"Ha! No shit." I leaned against my desk, and blew on my tea. My nerves, frayed moments before, were soothed back into fine lines with Wufei's presence. I no longer had the urge to jump from the window, or shoot up the place. Lucky, lucky people.
"You haven't made a decision yet, have you?"
I sighed. "No, not yet." I crossed my legs at my ankles. "On one hand, I don't want my family to lose everything because of something *I* don't want to do now, but will eventually do anyway. I mean, if I refuse, we lose WEI, and then I have a kid two years from now...I could've had my child earlier and spared us the grief, you know?" Wufei nodded in understanding. "But on the other hand, it could be that our time is over, and it's someone else's time to begin. If that's the case, we need to let go." I thought sadly about that, before my anger peaked above the surface. "First and foremost though, this is not a good reason to have a child. I'm upset that my Father had written his Will as he did, treating it as such."
Wufei nodded again. "It's too soon for a decision anyway, Quatre. You have to give yourself time to absorb all of this, and think of other possibilities."
"I know, but I already want this over and done with." I started sipping my tea. It was still too hot, and it burned my tongue, but I didn't care.
"Why do you have to run WEI? Why can't one of your sisters?"
I rolled my eyes. "For some sexist reasons, I'm sure." I gave Wufei a pointed look.
He shrugged, easily disregarding the barb. "You can change that..." he grimaced… "after you have your heir to become CEO."
"Damn. You're in a quaternary."
"If by that you mean 'screwed,' then yes."
Our heads whipped to the door as it suddenly banged open. Duo stood there, hair disheveled from his braid, panting, with a wild look on his face. Wufei and I only looked at each other in confusion, before focusing back on Duo. He still wore his Imperial Guard uniform, the style Relena and Noin wore while they hid in the Sanc kingdom; it was the white coat, complete with breeches, those weird shoes, and a lavender collar, that did an amazing job of bringing out his eyes. "Err…Duo?"
"Where's the fire?" he asked, looking around.
Wufei and I looked at each other in confusion again, then at Duo. "Fire?" we asked.
"Yeah," Duo said, stepping carefully into the room, as if expecting something to jump out and attack him. "Security called me. Said something about Quatre going ZERO."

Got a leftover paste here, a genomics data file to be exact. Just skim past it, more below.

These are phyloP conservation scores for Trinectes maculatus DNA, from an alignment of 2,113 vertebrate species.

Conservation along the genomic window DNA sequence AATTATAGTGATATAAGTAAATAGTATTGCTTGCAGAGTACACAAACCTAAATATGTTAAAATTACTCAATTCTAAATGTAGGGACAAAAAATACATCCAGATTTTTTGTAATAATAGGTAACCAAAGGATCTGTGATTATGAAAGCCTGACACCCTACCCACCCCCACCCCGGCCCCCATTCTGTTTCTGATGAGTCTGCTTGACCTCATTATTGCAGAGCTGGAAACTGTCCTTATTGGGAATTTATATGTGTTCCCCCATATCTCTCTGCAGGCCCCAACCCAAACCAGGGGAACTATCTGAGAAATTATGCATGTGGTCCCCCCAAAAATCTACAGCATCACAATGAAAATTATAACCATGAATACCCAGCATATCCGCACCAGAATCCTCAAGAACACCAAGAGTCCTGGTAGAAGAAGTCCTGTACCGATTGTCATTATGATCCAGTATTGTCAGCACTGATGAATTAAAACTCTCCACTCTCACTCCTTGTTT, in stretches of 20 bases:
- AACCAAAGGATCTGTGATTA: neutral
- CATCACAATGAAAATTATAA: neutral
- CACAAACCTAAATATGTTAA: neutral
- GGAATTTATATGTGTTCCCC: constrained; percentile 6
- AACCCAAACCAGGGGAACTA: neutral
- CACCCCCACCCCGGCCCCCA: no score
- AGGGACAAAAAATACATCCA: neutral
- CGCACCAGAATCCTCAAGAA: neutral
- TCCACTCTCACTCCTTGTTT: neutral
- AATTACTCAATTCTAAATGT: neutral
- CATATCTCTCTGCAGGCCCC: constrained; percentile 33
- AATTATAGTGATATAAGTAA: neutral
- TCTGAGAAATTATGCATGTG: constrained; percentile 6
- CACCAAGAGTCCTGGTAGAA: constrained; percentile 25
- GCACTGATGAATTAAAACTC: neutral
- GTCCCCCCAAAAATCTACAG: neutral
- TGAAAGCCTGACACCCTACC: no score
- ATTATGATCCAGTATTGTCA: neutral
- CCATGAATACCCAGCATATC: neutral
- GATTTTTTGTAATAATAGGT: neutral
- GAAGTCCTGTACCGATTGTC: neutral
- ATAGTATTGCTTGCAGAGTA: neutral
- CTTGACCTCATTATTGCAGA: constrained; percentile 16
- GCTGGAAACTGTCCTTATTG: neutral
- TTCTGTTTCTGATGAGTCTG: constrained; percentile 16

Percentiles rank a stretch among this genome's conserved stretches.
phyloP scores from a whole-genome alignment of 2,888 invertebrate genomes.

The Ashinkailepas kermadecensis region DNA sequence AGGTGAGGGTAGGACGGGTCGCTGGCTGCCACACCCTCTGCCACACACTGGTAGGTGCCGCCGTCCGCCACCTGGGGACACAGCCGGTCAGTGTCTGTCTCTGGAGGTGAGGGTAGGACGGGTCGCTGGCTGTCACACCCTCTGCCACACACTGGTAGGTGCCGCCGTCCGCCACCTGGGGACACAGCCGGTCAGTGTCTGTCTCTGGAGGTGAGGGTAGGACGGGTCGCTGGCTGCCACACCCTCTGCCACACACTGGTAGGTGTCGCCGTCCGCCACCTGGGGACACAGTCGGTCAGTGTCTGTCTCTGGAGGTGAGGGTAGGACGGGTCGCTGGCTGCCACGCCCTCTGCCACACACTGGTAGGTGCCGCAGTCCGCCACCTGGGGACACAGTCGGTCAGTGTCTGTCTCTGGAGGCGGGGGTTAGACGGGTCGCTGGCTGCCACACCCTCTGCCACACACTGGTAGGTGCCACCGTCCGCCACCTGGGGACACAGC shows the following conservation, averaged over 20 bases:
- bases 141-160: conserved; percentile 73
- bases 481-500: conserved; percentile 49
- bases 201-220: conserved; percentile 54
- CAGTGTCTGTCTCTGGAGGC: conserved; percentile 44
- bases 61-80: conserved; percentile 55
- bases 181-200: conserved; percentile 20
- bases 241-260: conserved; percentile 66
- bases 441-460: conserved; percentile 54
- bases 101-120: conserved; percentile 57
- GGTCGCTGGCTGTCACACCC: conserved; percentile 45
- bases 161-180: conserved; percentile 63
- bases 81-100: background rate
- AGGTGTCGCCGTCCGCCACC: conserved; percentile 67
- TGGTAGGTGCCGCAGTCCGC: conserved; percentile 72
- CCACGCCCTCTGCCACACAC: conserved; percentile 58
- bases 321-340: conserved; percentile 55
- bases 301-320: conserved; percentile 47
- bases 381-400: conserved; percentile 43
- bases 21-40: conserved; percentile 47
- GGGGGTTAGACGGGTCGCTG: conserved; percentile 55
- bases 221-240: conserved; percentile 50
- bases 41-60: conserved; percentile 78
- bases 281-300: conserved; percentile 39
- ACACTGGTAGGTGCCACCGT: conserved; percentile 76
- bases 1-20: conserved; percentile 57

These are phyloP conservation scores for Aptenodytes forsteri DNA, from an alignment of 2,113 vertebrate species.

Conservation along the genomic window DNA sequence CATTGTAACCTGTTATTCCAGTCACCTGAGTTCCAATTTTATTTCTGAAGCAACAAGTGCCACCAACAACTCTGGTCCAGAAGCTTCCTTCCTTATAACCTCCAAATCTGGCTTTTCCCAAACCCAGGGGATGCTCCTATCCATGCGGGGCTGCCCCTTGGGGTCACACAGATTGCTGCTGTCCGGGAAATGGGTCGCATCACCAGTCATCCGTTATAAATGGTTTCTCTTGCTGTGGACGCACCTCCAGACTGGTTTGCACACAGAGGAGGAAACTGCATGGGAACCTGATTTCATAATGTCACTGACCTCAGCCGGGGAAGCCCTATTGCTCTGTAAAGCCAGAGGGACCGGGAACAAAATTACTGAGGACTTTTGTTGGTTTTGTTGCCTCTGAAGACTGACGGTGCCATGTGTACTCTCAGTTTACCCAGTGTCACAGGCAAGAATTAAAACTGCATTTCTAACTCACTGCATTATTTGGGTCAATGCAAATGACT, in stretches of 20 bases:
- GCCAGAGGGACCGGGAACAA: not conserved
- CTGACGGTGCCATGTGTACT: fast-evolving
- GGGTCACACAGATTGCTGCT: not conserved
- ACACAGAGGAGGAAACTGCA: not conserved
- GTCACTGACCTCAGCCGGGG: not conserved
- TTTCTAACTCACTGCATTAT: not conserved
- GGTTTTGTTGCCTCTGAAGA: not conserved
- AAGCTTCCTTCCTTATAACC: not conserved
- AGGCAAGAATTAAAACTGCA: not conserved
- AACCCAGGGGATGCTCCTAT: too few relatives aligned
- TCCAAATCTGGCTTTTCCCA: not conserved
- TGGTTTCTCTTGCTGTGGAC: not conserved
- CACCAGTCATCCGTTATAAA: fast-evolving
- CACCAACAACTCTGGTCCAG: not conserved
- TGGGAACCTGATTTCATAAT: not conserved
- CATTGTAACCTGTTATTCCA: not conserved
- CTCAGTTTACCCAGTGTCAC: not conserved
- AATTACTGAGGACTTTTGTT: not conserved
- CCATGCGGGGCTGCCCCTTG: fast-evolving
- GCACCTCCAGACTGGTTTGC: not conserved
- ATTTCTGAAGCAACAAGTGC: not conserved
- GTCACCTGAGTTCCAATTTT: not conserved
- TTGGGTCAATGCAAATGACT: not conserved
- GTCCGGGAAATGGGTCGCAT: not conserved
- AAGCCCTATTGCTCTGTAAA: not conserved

"Oh, for the love of..." I didn't finish the sentence, only shook my fist in the air. "All I did was throw a picture frame!"
"And called him an 'uncle fucker,' " Wufei supplied helpfully.
"An 'uncle fucking bastard,' " I corrected.
"Ah. Yes. Silly me."
"Dudes, what's going on?! They made it sound like Quatre had Armageddon rainin' down or something! Scared me so bad I ran up eighteen flights in these god damn heels!"
The visual of Duo running up stairs in sixteenth century-styled promenade shoes, with a buckle big enough to blind anyone in a five mile radius, had me laughing so hard I almost dropped my tea. Duo always complained about how much he hated those shoes. Whenever he was asked for recommendations on how to improve the Imperial Guard, his first recommendation was always, 'Get rid of the god damn heels.'
"First of all, Duo, if you're going to act insane, at least close the door so no one else will see you!" Wufei snapped. Grumbling, Duo closed the door and stomped his way in. He threw himself to the floor, leaned back on his elbows, and kicked off his shoes. I gave a last titter, and got myself under control
"Now." Wufei turned to me. "Did you want to explain this, or me?"
I was tired. In under an hour, I had an unpleasant surprise, followed by several major emotions, including shock, fury, hurt, and calmness. I was in serious need of a nap.
I waved my hand in dismissal, and heard Wufei's voice lower as he began to tell Duo what happened. I turned to stare out the window again, this time at the building across the street. Halfway up, a man was washing the windows, a slight swing to his hips. Squinting, I could see a black object beside his foot. A radio. While he worked, he listened to the radio, and danced. I reached out for him, and could feel nothing but contentment.
I envied him like I did nothing else.
I was reviewing the paperwork to legalize a Preventer base in Brazil, when someone knocked on the door. Two quick raps, a pause, then a quiet rap.
"Come on in, Heero."
Heero came in, smiling grimly. Without a word, he grabbed the chair in front of my desk and pulled it around, sitting next to me behind the desk. I got up and went to my refreshment area, pouring myself a cup of tea, and a coffee for Heero. As I walked back, I felt his eyes take in every detail, noting anything out of place and filing it away. I placed the coffee in front of him, seated myself, dug out the documents of my Father's Will, and handed them over. I worked as he read, determined to get as much done before he finished.